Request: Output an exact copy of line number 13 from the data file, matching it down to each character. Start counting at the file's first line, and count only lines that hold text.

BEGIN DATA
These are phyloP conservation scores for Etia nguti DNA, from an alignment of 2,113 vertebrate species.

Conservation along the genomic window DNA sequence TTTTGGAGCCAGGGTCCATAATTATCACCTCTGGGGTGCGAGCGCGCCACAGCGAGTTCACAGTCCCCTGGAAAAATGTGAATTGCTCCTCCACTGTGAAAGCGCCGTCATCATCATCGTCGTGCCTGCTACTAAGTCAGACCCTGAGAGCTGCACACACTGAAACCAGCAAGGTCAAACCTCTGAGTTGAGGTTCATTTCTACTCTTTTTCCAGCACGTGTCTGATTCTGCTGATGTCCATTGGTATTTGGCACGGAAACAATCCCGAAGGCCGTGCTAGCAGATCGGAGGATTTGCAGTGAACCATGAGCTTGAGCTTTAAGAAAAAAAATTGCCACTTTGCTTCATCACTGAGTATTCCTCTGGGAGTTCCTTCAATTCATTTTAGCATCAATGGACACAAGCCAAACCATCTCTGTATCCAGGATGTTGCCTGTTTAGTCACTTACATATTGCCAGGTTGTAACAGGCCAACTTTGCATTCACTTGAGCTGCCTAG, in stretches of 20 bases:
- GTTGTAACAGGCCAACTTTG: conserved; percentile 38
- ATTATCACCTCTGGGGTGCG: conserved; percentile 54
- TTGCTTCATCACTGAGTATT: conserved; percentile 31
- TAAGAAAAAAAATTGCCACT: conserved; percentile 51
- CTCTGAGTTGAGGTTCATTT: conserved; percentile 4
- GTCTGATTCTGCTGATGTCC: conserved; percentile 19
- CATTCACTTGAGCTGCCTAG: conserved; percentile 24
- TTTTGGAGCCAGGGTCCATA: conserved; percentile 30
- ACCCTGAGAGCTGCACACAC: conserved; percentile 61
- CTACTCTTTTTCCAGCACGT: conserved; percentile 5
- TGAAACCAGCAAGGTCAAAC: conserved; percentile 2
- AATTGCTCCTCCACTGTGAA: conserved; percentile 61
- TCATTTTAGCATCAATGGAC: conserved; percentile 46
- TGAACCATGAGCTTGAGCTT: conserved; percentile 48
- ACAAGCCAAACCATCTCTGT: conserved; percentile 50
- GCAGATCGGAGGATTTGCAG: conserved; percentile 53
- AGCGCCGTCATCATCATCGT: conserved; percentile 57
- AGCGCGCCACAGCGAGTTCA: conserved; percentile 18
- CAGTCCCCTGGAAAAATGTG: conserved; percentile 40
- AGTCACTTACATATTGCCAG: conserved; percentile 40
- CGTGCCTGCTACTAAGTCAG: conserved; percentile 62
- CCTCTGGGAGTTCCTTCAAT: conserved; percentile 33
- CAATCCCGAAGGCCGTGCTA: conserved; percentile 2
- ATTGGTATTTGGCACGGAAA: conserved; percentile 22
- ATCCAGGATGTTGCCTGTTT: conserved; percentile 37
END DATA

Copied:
- TGAAACCAGCAAGGTCAAAC: conserved; percentile 2